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Fluid in the Abdomen of Dogs: Signs, Causes, Treatment and Prognosis

by Vetic Editorial
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What is Ascites or Accumulation of Fluid in the Abdomen of Dogs?

An informational image from Vetic about Ascites in dogs, featuring text that explains the condition and an illustration of a dog with a swollen abdomen. The OCR text reads: ‘vetic. What is Ascites Dogs? Ascites in dogs refers to the collection of fluid in the abdomen in dogs. It is almost always a life-threatening condition.

Ascites in dogs refers to the collection of fluid in the abdomen in dogs. It is almost always a life-threatening condition. 

However, ascites or fluid in the abdomen of dogs isn’t a disease in itself. It is always a sign of some other disease or disorder the dog has. So, there can be numerous reasons why a dog’s abdomen fills up with fluid. The type of fluids also vary according to the cause. 

The volume of fluid that collects in the dog’s abdomen depends upon the underlying condition. Sadly, in most cases, the cause of fluid in the abdomen of dogs is major organ failure

What Are the Signs of Fluid in the Abdomen of Dogs?

Signs of ascites or fluid in the abdomen of dogs can be quite subtle in the beginning stages. As the volume of the fluid accumulated increases, the signs of ascites in dogs become more prominent. 

The signs of fluid in the abdomen of dogs or ascites include –

  • Lethargy 
  • Anorexia
  • Laboured breathing
  • Rapid shallow breathing
  • Visibly distended abdomen
  • Vomiting 
  • Restlessness
  • Painful abdomen
  • Coughing

In most cases all of these signs are present in dogs with late stage ascites. Early signs may not include complete anorexia, visible abdominal distension and laboured breathing. 

What Causes Accumulation of Fluid in the Abdomen of Dogs?

An informational image by Vetic showing the causes of fluid buildup in the abdomen of dogs, including heart disease, cancer, liver failure, physical trauma, kidney disease, and peritonitis.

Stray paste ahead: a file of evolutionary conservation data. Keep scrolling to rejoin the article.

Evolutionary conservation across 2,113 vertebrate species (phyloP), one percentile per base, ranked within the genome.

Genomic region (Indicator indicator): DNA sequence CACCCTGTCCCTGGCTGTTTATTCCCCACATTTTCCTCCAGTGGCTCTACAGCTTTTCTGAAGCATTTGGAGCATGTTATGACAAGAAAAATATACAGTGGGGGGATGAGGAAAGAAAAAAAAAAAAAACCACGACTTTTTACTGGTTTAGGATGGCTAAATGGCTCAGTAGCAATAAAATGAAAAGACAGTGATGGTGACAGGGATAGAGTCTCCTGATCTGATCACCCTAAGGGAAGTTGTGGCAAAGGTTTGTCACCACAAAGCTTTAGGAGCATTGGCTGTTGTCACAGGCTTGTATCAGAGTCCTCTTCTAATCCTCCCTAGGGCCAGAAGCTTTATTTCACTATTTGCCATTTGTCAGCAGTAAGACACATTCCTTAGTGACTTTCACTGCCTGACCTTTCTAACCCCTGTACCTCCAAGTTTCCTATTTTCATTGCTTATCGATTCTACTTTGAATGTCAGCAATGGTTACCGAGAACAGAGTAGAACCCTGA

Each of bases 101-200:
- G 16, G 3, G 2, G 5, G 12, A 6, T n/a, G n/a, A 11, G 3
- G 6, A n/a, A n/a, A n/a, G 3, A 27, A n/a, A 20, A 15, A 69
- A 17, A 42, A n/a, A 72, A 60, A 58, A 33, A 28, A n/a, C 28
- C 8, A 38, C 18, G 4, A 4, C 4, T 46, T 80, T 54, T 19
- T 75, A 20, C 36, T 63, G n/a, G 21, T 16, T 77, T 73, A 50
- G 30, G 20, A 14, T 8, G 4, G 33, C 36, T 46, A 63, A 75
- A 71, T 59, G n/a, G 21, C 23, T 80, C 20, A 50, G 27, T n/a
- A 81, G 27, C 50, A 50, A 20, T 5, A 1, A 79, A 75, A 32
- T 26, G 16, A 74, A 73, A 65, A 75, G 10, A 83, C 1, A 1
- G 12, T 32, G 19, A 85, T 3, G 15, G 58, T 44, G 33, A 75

Ascites in dogs or fluid accumulation in the abdomen is a secondary condition, which indicates a very serious primary cause. 

Here are some possible causes of fluid in the abdomen of dogs –

Heart disease

Congestive heart failure, right-sided heart failure, dilated cardiomyopathy and heartworms are the most common cardiac causes of ascites in dogs. 

Liver disease

Hepatitis and chronic liver failure are the two most common causes of fluid accumulation in the abdomen of dogs. 

Cancer

Inflammation from a tumour, pressure on a major blood vessel or the rupture of an organ can cause accumulation of fluid in the abdomen of dogs

Poisoning 

Some toxins including rat poison can cause blood to not clot. It can cause blood to seep into the abdomen and accumulate there. It is also known as haemoabdomen

Physical trauma

Physical trauma including motor vehicle accidents can cause organs to rupture and leak fluid into the abdomen. Sometimes, the bladder or urinary system undergoes injury and causes uroabdomen. Damage to the spleen or liver can cause haemoabdomen.

Peritonitis

It is a serious infection of the abdominal wall lining. Peritonitis in dogs can cause ascites.

How is the Presence of Fluid in the Abdomen of Dogs Diagnosed?

The first sign of ascites in dogs is a distended abdomen. If your dog is showing any of the signs of fluid in the abdomen as mentioned above, you should contact your veterinarian immediately. 

The presence of fluid can be easily confirmed through physical examination, ultrasound and X-rays. 

However, determining the type of fluid in the abdomen requires taking a sample of the fluid and examining it. 

At the same time, the veterinarian will recommend a set of tests including complete blood count, liver function and kidney function test, and urinalysis to determine the primary cause of the fluid accumulation.  

What’s the Treatment for Ascites in Dogs?

An informational image by Vetic about the treatment for ascites in dogs, including removal of fluid, surgery for root cause, medication, and prescription diet. A vet is depicted next to a dog on a table.

In some cases, the veterinarian might want to remove some of the fluid from the dog’s abdomen. Fluid removal is not recommended in all the cases of fluid accumulation in the abdomen. It only reduces the pressure on the organs in the abdomen and doesn’t treat the root cause of ascites. 

Sometimes, the veterinarian will also recommend surgery for the cases of trauma, peritonitis or a bleeding tumour to stop the fluid from the source. 

Medication and diet are the most important parts of the treatment of fluid in the abdomen of dogs. Heart disease, liver disease and kidney disease require long-term medication and prescription diet. Veterinarians often prescribe meds to reduce the built up fluid and remove excess fluid from the pet’s body. 

Can Ascites in Dogs be Cured?

An informational image from Vetici about the prognosis of ascites in dogs, stating it is typically guarded to poor but can sometimes be managed with surgery, medication, and diet.

Since ascites or fluid in the abdomen of dogs is a secondary condition the prognosis depends on the primary cause of ascites. 

Ascites often represents a guarded to poor prognosis for dogs. Nonetheless, some cases may be managed in the long-term with the help of surgery, medicines and special diet.

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